The route from Madhapur to the Biodiversity Park junction in Gachibowli in Hyderabad, once a pleasant downhill road overlooking its hilly, rocky terrain, sprinkled with wild plants and shrubs, now goes through what can only be described as a ghostly town covered in construction dust.

If one were to take an auto from Inorbit mall in Hyderabad, located in Madhapur, to Gachibowli, they would go through a road that zips right through the city’s unique rocky terrain. Both Madhapur and Gachibowli are the city’s new IT suburbs, housing companies large and small.

The sheer amount of unrestricted construction on this road has reduced the road to a running cancer risk if on foot or in an unairconditioned vehicle.

Hyderabad has been seeing a massive infrastructural boom since the last 20 years, first under united Andhra Pradesh Chief Minister Chandrababu Naidu and now under Telangana CM K Chandrasekhar Rao. This has mostly come in the form of large multinational companies setting shop in the city near the outskirts, the most famous of which recently was IKEA.

Consequently, the outskirts such as Gachibowli, Kondapur or Hitech City are now home to a large part of the city’s incremental population and form what is now a new Hyderabad, or Cyberabad as the surrounding region is now officially referred to as.

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On the way to infrastructural development, however, the city has ignored environmental concerns that plague Indian cities. Builders seem to have been given free reign over the city’s roads, with the pace of construction being the only concern.

Indian roads are known to be dusty without being flanked on both sides by buildings under construction. Hyderabad ups the ante by having a sort of untethered construction that evinces a free hand given to builders in terms of road use, both in terms of physical usage and also by allowing them to disregard the effect of their construction on the road.

Construction sites adjoining the roads open directly with none or grossly insufficient physical barriers. Even the unaesthetic blue tin fencing is missing. The result is predictable. Construction dust which includes silica and cement lies on the roads and cars that may have been parked on the road for enough time. This dust contains particulate matter and inhaling it is harmful for the lungs.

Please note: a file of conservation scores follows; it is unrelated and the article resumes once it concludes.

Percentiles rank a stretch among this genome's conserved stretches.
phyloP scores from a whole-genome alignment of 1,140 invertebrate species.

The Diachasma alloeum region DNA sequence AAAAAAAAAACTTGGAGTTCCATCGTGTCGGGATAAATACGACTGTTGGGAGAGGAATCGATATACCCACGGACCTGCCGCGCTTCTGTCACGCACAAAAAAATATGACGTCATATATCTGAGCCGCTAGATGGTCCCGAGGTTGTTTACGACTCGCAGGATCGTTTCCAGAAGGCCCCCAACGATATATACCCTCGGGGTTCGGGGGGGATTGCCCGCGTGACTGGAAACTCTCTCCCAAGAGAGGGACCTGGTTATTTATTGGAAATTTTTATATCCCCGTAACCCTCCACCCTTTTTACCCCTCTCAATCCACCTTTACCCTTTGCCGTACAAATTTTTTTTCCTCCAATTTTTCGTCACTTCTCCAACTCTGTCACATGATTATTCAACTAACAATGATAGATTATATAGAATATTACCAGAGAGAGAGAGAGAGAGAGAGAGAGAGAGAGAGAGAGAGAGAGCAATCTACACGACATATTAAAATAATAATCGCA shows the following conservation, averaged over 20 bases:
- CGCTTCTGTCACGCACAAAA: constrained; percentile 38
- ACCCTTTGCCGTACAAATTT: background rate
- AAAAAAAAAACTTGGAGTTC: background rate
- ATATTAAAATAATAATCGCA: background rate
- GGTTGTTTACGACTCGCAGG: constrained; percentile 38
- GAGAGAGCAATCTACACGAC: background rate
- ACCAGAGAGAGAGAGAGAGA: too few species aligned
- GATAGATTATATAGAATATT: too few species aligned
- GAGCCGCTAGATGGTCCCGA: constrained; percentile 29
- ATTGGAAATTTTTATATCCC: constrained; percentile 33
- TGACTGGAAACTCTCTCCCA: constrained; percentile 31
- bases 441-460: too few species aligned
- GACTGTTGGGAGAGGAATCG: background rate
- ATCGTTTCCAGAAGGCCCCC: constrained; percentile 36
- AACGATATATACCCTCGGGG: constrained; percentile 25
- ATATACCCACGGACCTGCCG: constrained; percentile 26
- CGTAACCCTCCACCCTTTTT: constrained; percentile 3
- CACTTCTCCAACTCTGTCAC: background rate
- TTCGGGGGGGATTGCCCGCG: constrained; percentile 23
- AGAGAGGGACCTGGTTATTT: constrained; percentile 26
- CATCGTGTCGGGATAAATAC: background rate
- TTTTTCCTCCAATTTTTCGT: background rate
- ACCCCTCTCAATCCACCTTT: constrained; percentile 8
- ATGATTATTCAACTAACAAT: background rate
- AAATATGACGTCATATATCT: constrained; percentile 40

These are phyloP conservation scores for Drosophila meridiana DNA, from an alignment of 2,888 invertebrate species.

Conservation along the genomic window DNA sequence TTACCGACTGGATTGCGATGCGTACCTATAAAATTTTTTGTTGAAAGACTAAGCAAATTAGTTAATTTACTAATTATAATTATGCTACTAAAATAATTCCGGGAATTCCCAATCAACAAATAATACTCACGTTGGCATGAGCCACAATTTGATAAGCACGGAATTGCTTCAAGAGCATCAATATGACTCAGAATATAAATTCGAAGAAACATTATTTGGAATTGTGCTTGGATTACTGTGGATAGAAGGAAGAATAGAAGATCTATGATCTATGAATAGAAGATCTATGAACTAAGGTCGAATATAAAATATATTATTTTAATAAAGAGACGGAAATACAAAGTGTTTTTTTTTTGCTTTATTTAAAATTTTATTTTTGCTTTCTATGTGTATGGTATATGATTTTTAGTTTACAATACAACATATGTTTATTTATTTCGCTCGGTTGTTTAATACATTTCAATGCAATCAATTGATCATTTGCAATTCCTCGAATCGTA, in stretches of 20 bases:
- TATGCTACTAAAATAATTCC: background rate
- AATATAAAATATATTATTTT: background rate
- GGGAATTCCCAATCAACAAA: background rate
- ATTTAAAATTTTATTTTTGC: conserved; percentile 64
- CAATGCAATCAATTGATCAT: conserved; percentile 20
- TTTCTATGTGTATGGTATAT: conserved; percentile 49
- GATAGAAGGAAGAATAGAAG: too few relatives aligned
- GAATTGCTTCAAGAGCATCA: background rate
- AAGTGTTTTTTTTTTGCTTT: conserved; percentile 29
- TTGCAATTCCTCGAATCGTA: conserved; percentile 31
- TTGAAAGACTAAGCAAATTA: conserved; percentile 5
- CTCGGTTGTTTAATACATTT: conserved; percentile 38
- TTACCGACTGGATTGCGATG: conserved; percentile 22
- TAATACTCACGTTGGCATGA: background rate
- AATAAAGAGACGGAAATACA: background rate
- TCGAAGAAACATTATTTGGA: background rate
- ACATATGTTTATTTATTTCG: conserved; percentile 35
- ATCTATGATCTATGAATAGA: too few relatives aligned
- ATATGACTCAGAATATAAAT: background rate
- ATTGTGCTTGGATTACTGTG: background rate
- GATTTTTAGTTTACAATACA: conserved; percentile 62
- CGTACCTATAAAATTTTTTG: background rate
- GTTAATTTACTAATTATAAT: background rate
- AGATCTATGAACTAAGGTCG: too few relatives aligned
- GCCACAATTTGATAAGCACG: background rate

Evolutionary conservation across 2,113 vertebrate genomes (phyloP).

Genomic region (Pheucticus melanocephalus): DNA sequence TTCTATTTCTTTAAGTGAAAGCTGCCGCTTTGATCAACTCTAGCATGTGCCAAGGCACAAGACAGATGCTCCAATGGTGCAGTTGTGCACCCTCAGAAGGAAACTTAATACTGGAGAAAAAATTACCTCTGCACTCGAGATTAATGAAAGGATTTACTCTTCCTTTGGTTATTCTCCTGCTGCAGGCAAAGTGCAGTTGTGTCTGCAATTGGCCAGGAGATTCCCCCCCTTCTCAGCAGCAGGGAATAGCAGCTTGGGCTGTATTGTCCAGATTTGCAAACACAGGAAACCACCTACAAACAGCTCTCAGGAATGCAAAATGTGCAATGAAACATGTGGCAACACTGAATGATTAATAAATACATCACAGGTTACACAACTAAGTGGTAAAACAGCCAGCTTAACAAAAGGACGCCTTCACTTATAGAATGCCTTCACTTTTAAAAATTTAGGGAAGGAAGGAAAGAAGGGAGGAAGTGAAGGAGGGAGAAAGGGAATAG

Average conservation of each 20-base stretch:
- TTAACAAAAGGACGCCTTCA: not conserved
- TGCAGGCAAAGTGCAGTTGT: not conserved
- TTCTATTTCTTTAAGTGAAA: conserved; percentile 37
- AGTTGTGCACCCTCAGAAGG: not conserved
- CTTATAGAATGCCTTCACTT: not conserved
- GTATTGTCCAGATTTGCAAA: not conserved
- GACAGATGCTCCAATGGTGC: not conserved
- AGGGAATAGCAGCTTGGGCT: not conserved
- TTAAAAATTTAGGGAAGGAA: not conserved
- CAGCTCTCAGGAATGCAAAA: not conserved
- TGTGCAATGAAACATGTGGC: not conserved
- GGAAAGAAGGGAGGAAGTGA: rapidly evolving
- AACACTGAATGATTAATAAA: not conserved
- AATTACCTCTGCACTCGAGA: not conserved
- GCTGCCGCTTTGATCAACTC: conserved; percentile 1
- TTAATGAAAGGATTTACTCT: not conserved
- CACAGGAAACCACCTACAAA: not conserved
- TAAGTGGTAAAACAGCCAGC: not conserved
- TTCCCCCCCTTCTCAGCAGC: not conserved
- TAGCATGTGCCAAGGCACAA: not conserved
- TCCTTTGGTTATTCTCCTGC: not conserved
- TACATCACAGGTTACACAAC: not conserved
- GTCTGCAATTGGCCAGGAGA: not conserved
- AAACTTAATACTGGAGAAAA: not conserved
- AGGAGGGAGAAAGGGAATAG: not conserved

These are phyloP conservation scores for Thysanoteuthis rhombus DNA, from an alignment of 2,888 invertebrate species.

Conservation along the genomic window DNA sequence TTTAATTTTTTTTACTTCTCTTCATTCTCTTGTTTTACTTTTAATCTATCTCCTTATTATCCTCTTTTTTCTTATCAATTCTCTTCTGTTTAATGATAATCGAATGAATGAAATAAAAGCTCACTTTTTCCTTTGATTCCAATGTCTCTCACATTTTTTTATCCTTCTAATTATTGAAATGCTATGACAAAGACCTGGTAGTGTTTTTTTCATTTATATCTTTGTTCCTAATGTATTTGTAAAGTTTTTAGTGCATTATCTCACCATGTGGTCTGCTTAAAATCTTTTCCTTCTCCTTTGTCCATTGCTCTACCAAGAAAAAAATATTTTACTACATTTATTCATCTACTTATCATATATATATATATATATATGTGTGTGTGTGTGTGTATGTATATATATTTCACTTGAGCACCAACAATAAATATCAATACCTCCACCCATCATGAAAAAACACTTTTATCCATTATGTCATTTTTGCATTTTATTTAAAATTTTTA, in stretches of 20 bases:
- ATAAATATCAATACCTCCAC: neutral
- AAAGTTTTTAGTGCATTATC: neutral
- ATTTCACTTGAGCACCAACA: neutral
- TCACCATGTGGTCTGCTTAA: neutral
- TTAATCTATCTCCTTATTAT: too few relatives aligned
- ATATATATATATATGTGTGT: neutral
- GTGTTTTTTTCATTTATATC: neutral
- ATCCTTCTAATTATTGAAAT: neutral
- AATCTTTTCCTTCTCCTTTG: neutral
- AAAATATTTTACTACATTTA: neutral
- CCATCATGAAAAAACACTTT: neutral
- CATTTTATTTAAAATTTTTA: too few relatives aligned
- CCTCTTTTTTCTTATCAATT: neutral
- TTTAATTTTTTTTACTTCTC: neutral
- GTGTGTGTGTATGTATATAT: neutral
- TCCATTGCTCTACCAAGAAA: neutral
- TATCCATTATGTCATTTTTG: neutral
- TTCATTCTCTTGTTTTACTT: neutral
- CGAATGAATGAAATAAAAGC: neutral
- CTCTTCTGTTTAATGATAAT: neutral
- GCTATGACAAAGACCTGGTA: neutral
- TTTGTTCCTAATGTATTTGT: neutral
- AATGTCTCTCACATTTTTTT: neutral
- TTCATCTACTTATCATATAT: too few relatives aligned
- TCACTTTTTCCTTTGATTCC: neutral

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The National Green Tribunal (NGT), in a judgment in 2016 said, “Appropriate protection measures are taken by raising of wind breakers of the appropriate height on all the sides of plot/area using plastic and/or other similar material, to ensure that no construction material dust fly outside the plot area and it will be the builder/contractor responsibility to ensure that their activity does not cause any air pollution during the course of the construction and/ or storage of material or construction activity.”

In light of such flagrant apathy on part of the builders as well as the government, the NGT guidelines seem comically optimistic.

On one of these roads filled with dust clouds lies the Madhapur Traffic Police Station. This road is lined with cars presumably related to the police station. This road parallels yet another unfenced construction site and these cars were covered in construction dust.

The violations do not end at construction dust, however. Some roads were also occupied by construction materials. On a road not far from Inorbit mall in Madhapur, a construction site had long steel construction rods lying by the side of the rod, occupying almost half of it. The road also had a dark runoff from a damaged drain, the source of which was from below the rods. On another road, there was a concrete mixer truck doing its work—parked right on the roadside.

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Hyderabad sits on the Deccan plateau, with a landscape that once included lakes in between unique rock formations that are estimated to have existed since more than 2500 million years. Most lakes are now gone, encroached and concretised, and it’s now the rock formations that are endangered.

Next to the Biodiversity Park junction in Gachibowli there is a glimpse of Hyderabad’s natural rocky and bushy terrain in the form of a yet untouched plot of land. Adjacent to and right behind the park itself, this piece of land is flanked by a road and an under-construction flyover on one side, and a hill decimated for its sand and rocks on the other. The contrast is evident. #KhabarLive

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A senior journalist having 25 years of experience in national and international publications and media houses across the globe in various positions. A multi-lingual personality with desk multi-tasking skills. He belongs to Hyderabad in India. Ahssanuddin's work is driven by his desire to create clarity, connection, and a shared sense of purpose through the power of the written word. His background as an writer informs his approach to writing. Years of analyzing text and building news means that adapting to a reporting voice, tone, and unique needs comes as second nature.